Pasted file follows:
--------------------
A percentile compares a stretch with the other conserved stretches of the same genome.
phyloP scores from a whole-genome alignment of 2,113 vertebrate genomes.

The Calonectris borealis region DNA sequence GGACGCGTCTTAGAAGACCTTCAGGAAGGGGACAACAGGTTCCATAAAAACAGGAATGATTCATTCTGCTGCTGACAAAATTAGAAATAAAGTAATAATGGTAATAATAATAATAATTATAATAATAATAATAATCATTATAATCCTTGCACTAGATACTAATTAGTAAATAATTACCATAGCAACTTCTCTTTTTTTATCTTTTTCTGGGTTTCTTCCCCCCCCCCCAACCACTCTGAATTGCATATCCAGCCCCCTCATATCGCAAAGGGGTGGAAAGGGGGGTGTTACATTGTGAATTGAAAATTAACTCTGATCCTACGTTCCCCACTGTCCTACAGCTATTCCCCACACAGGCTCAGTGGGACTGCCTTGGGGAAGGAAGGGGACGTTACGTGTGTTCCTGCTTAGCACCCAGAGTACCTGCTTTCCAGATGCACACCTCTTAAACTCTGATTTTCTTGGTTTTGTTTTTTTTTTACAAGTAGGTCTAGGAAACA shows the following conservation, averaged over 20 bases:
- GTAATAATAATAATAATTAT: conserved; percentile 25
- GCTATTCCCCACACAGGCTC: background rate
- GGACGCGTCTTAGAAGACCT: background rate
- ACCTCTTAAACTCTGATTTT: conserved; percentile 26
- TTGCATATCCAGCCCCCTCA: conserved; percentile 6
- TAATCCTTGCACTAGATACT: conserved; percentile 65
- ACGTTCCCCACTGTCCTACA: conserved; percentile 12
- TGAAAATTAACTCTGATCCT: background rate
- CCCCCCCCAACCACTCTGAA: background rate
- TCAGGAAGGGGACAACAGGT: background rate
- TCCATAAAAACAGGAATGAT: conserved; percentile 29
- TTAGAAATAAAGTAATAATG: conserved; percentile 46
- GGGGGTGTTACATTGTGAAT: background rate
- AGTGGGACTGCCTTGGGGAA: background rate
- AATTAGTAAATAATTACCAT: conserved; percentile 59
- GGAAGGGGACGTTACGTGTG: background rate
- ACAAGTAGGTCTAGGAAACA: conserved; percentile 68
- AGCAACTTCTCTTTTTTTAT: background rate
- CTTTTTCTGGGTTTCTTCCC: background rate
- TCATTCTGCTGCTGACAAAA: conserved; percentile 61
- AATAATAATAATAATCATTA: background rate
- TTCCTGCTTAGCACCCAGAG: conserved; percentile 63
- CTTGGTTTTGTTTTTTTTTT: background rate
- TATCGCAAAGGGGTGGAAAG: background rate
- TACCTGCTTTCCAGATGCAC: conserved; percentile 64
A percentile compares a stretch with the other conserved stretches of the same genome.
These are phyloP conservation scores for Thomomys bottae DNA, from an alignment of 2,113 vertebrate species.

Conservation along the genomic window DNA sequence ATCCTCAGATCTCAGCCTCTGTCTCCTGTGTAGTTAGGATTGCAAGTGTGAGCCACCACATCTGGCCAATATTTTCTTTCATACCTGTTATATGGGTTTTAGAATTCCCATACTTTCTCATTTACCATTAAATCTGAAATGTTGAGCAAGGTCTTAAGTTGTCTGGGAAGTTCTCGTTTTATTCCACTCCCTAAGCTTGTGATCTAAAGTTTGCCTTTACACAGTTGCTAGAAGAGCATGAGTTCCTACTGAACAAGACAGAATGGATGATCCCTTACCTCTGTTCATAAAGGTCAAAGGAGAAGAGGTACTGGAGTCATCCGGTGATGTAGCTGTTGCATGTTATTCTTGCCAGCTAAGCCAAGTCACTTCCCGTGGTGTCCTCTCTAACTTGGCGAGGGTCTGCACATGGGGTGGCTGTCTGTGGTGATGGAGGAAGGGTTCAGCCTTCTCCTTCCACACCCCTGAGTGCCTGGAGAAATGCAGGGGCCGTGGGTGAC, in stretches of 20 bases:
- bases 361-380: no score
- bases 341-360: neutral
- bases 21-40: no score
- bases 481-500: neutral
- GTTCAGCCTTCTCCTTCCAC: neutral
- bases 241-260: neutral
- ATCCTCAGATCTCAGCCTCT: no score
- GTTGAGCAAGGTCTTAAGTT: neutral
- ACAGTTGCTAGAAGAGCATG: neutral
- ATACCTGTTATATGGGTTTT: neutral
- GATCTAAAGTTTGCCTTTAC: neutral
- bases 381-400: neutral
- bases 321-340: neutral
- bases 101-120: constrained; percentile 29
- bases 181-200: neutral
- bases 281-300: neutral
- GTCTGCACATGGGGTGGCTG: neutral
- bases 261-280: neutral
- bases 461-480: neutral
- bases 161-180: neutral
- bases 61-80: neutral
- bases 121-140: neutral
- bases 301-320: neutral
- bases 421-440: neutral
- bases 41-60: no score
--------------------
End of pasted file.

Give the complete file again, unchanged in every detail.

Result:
A percentile compares a stretch with the other conserved stretches of the same genome.
phyloP scores from a whole-genome alignment of 2,113 vertebrate genomes.

The Calonectris borealis region DNA sequence GGACGCGTCTTAGAAGACCTTCAGGAAGGGGACAACAGGTTCCATAAAAACAGGAATGATTCATTCTGCTGCTGACAAAATTAGAAATAAAGTAATAATGGTAATAATAATAATAATTATAATAATAATAATAATCATTATAATCCTTGCACTAGATACTAATTAGTAAATAATTACCATAGCAACTTCTCTTTTTTTATCTTTTTCTGGGTTTCTTCCCCCCCCCCCAACCACTCTGAATTGCATATCCAGCCCCCTCATATCGCAAAGGGGTGGAAAGGGGGGTGTTACATTGTGAATTGAAAATTAACTCTGATCCTACGTTCCCCACTGTCCTACAGCTATTCCCCACACAGGCTCAGTGGGACTGCCTTGGGGAAGGAAGGGGACGTTACGTGTGTTCCTGCTTAGCACCCAGAGTACCTGCTTTCCAGATGCACACCTCTTAAACTCTGATTTTCTTGGTTTTGTTTTTTTTTTACAAGTAGGTCTAGGAAACA shows the following conservation, averaged over 20 bases:
- GTAATAATAATAATAATTAT: conserved; percentile 25
- GCTATTCCCCACACAGGCTC: background rate
- GGACGCGTCTTAGAAGACCT: background rate
- ACCTCTTAAACTCTGATTTT: conserved; percentile 26
- TTGCATATCCAGCCCCCTCA: conserved; percentile 6
- TAATCCTTGCACTAGATACT: conserved; percentile 65
- ACGTTCCCCACTGTCCTACA: conserved; percentile 12
- TGAAAATTAACTCTGATCCT: background rate
- CCCCCCCCAACCACTCTGAA: background rate
- TCAGGAAGGGGACAACAGGT: background rate
- TCCATAAAAACAGGAATGAT: conserved; percentile 29
- TTAGAAATAAAGTAATAATG: conserved; percentile 46
- GGGGGTGTTACATTGTGAAT: background rate
- AGTGGGACTGCCTTGGGGAA: background rate
- AATTAGTAAATAATTACCAT: conserved; percentile 59
- GGAAGGGGACGTTACGTGTG: background rate
- ACAAGTAGGTCTAGGAAACA: conserved; percentile 68
- AGCAACTTCTCTTTTTTTAT: background rate
- CTTTTTCTGGGTTTCTTCCC: background rate
- TCATTCTGCTGCTGACAAAA: conserved; percentile 61
- AATAATAATAATAATCATTA: background rate
- TTCCTGCTTAGCACCCAGAG: conserved; percentile 63
- CTTGGTTTTGTTTTTTTTTT: background rate
- TATCGCAAAGGGGTGGAAAG: background rate
- TACCTGCTTTCCAGATGCAC: conserved; percentile 64
A percentile compares a stretch with the other conserved stretches of the same genome.
These are phyloP conservation scores for Thomomys bottae DNA, from an alignment of 2,113 vertebrate species.

Conservation along the genomic window DNA sequence ATCCTCAGATCTCAGCCTCTGTCTCCTGTGTAGTTAGGATTGCAAGTGTGAGCCACCACATCTGGCCAATATTTTCTTTCATACCTGTTATATGGGTTTTAGAATTCCCATACTTTCTCATTTACCATTAAATCTGAAATGTTGAGCAAGGTCTTAAGTTGTCTGGGAAGTTCTCGTTTTATTCCACTCCCTAAGCTTGTGATCTAAAGTTTGCCTTTACACAGTTGCTAGAAGAGCATGAGTTCCTACTGAACAAGACAGAATGGATGATCCCTTACCTCTGTTCATAAAGGTCAAAGGAGAAGAGGTACTGGAGTCATCCGGTGATGTAGCTGTTGCATGTTATTCTTGCCAGCTAAGCCAAGTCACTTCCCGTGGTGTCCTCTCTAACTTGGCGAGGGTCTGCACATGGGGTGGCTGTCTGTGGTGATGGAGGAAGGGTTCAGCCTTCTCCTTCCACACCCCTGAGTGCCTGGAGAAATGCAGGGGCCGTGGGTGAC, in stretches of 20 bases:
- bases 361-380: no score
- bases 341-360: neutral
- bases 21-40: no score
- bases 481-500: neutral
- GTTCAGCCTTCTCCTTCCAC: neutral
- bases 241-260: neutral
- ATCCTCAGATCTCAGCCTCT: no score
- GTTGAGCAAGGTCTTAAGTT: neutral
- ACAGTTGCTAGAAGAGCATG: neutral
- ATACCTGTTATATGGGTTTT: neutral
- GATCTAAAGTTTGCCTTTAC: neutral
- bases 381-400: neutral
- bases 321-340: neutral
- bases 101-120: constrained; percentile 29
- bases 181-200: neutral
- bases 281-300: neutral
- GTCTGCACATGGGGTGGCTG: neutral
- bases 261-280: neutral
- bases 461-480: neutral
- bases 161-180: neutral
- bases 61-80: neutral
- bases 121-140: neutral
- bases 301-320: neutral
- bases 421-440: neutral
- bases 41-60: no score